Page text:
Ironically, in Britain, the introduction of the misleadingly-named Universal Credit gives the game away. It admits that radical reform is needed, but does little more than consolidate out-of-work benefits with the rapidly expanding tax credit system for those on low pay. Universal Credit will institutionalize means-testing more comprehensively, with all of its poverty traps and coercive sanctions.

The tragedy for the young generation is that the advantages of a Basic Income scheme have not been publicized. Until they are, demonstrations and protests will lack a coherent agenda to reverse the increasingly oppressive regime of global capitalism.

What do you think? In April’s magazine, Francine Mestrum and Barb Jacobson go head to head in our debate over the merits of a Basic Income.

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  1. #1 Alex 05 Mar 14

    PLEASE STOP CALLING IT 'FREE MONEY'.

    I am a big supporter of Universal Basic Income but it is NOT FREE. It is paid for by the taxes of other working people. Calling it 'free money' is the best way to alienate the right wing who will see it as anything but and be its major opposition. Don't give them any more ammunition than their selfishness already supplies on its own.

  2. #2 Niall McDevitt 05 Mar 14

    Prose poem on the theme: http://internationaltimes.it/ode-to-the-dole/

  3. #3 David Britten 05 Mar 14

    Of course the money is free, because it isn't real. Our money is backed up by nothing more substantial than thin air. When money is in short supply, national banks just create it and feed it into the banking system as debt, and they can create as much as they like this way. It's an insane system in an insane world so why not have free money. It makes as much sense as anything else these days.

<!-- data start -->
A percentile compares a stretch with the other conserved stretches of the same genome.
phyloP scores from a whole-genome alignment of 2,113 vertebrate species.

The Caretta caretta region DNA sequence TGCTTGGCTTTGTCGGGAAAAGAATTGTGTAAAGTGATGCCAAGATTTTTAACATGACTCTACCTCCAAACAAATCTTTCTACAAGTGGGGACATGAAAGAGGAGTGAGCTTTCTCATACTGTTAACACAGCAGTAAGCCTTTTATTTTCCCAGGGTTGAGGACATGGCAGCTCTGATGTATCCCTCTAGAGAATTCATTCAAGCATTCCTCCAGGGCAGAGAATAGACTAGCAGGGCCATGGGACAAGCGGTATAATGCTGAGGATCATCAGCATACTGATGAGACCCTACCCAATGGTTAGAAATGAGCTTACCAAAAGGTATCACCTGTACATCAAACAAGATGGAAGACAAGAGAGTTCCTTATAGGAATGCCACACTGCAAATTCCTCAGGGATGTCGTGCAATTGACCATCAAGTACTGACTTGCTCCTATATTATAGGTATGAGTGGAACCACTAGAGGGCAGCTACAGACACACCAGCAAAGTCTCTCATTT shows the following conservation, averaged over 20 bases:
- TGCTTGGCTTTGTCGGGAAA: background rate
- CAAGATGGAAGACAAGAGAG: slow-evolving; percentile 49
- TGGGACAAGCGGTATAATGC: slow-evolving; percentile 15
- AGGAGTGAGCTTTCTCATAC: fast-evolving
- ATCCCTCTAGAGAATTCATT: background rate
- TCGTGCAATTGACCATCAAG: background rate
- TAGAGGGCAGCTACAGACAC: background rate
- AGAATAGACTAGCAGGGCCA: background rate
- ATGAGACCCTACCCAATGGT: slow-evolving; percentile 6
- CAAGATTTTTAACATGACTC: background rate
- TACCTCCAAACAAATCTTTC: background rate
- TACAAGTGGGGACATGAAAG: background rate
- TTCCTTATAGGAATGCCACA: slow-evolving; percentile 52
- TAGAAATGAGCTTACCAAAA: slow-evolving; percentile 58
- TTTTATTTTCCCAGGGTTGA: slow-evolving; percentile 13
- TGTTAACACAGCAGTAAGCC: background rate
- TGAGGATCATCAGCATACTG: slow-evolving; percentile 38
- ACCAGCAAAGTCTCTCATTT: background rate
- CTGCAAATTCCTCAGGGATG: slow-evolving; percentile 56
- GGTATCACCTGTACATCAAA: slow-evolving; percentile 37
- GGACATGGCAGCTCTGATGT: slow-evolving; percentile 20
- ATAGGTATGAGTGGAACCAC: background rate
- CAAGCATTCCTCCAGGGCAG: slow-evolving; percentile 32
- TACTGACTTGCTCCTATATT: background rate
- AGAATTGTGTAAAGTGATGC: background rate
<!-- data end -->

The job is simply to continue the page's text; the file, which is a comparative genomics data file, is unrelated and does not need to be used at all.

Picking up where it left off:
4. #4 Bill Rollinson 05 Mar 14

    I have been advocating this for years now, I see they are actually voting on it in Switzerland, http://www.bbc.co.uk/news/business-25415501
    With a figure of 2,500 Swiss francs a month?

  5. #5 Rupert Russell 06 Mar 14

    While I agree wholeheartedly with the principles of a citizens income I'm disappointed that you've failed to mention the elephant in the room; monetary policy. Just reading the first comment - 'this has to be paid for through taxation' - draws a deep sigh from my tired old lungs. One of the criticisms that is oft bandied about is that we can't afford such a credit system. In our current system where money is created as interest bearing debt by banks and other lending institutions basic income is indeed near impossible to finance. If we can tackle monetary policy then we can tackle basic income. The misconception that there isn't enough money is in dire need of being addressed. It's like saying there aren't enough inches or centimetres!

  6. #6 David Jenkins 07 Mar 14

    This issue needs a whole issue to do it justice. I hope in the future New Internationalist will commit to doing one, especially given the significance of similar policies being used in the majoritarian world (India/Brazil/Namibia).

  7. #7 Hazel Healy 18 Mar 14

    Alex: That's my fault, I wrote the headline, not Bill. I will admit that I was trying to attract attention to the piece - tends to draw the eye more than 'basic income'... But you're quite right, it isn't free.

  8. #8 godenich 19 Mar 14

    I'm still looking for the economic liberal argument for BI, say, ’A Subjective GDP-Indexed Producer/Consumer Liquidity Insurance Fiscal Stabilization Policy' that would give this idea some tooth and claw. I've done my own back-of-envelope scribblings and the notion may work over time. I'm looking for other arguments in the same vein. This idea seems as good or better than Milton Friedman's Negative Income Tax (NIT)
    -
    You don't have to be a social liberal or globalist to appreciate the economic merits of this idea.

  9. #9 Alan Durrant 15 Apr 14

    Good article. I am sure it's an inevitability but because of greed capitalism it will be a battle to accomplish. The Working Class, as always, only receive what they are prepared to fight for.Wage economy cannot last forever and when we accept that there will only be work for around 50% or less who will work and who will opt for the citizen's payment? There are a lot of permutations to contemplate but I am sure the eventual outcome will be state funded credits and hopefully an end to those who receive state payments being labelled as benefit scroungers.